It is sometimes easy to forget just how recently the more important discoveries in the genetics of longevity occurred. The concept that aging is very plastic, regulated by metabolic signaling pathways, sped and slowed by environmental circumstances, and considerably slowed by specific mutations in a few genes, has only really taken hold over the past fifteen years. This is a time of great change in the science of aging, even if progress seems glacial to those of us waiting on the practical applications of research: enhanced human longevity.
Today I'll point out a look back at the discovery of the importance of the insulin / insulin-like growth factor-1 (IGF-1) pathway in the regulation of aging. If you have an interest in how the mainstream of aging research moves forward behind the scenes, you should find this an entertaining read.
This article describes the discovery of a genetic pathway that regulates ageing. In spite of the fascinating qualities of the ageing process, such as its remarkably different pace in different species, until the last few decades ageing was not thought to be subject to any active regulation. Now we know that the rate of ageing is indeed subject to regulation, by classical signalling pathways. These pathways link the ageing rate to environmental and physiological cues, and may even underlie its diversification during evolution. At the heart of these pathways are stress and metabolic sensors such as insulin and IGF-1 hormones
At the time, ageing was generally thought to be a hopelessly intractable, even futile, problem to study. We just wear out; that's it. Fortunately, because of my experience I had come to expect that biological phenomena that seemed to happen haphazardly might well turn out to be controlled by the genes. ... Not only was ageing thought to be merely a passive, entropic process, evolutionary biologists had argued forcefully that ageing could not be regulated. For example, they felt that mechanisms for regulating ageing would have no way to evolve, as ageing takes place after reproduction. These theories were thought provoking, but to my mind, they had the effect of discouraging searches for regulatory genes. It seemed to me, a molecular geneticist from the outside, that one should keep an open mind and just have a look. So I saw the analysis of ageing as a fantastic opportunity to explore the unknown and perhaps discover something new and important.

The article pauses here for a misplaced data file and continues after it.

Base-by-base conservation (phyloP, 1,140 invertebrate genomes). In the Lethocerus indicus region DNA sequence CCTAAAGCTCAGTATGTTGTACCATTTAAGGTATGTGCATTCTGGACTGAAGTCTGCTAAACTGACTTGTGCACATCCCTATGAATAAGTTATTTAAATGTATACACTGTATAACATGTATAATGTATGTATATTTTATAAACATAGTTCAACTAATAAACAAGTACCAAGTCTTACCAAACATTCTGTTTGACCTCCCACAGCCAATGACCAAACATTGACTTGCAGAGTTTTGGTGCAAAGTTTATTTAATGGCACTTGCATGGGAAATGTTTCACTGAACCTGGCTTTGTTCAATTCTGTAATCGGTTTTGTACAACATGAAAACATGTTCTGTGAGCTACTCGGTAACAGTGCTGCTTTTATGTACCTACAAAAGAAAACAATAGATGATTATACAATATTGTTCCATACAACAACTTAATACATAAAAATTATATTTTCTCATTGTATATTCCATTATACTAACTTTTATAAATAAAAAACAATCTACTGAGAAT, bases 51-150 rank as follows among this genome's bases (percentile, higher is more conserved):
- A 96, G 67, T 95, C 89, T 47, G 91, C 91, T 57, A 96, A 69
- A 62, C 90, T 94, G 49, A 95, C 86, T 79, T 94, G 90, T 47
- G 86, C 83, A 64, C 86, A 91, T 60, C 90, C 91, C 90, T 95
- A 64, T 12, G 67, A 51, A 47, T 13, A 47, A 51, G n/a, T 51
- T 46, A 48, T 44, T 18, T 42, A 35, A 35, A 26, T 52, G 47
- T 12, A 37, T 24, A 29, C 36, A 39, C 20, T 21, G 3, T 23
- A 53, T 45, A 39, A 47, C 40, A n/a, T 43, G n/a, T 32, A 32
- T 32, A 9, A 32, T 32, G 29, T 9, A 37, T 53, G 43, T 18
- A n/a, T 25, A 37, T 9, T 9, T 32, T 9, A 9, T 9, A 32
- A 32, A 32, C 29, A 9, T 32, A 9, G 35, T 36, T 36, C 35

It is an interesting account, all told. But the more things change, the more they stay the same: the "aging is plastic and regulated" camp back then were the heretics in the research community. Now that they have overturned the old guard and are at the head of the field, from the point of view of the success of their theories and supporting evidence, they have become the new old guard. They are focused on metabolic alteration and slowing aging as the only viable path forward: from their point of view it is self-evident that since aging is regulated, we must change the regulation, and since it is a matter of regulation, all we can do is slow things down.
The new heretics are people like Aubrey de Grey and other folk who advocate that (a) gerontologists should stop denying the moral imperative to work towards therapies for aging, and act more like the cancer research community and less like people who look but don't touch, and (b) repair-based approaches to engineered longevity are far superior: capable of reversing aging and helping people who are already old, and also easier to develop based on our present state of knowledge.
It is in all our interests for the new heretics to overturn the dominance of metabolic manipulation and for their repair-based approach to ascend to the head of the field as soon as possible. It's the only way we're likely to see radical extension of the healthy human life span within our lifetimes, and it's the only way we're going to see our frailties and ill-health reversed by rejuvenation medicine when we are old.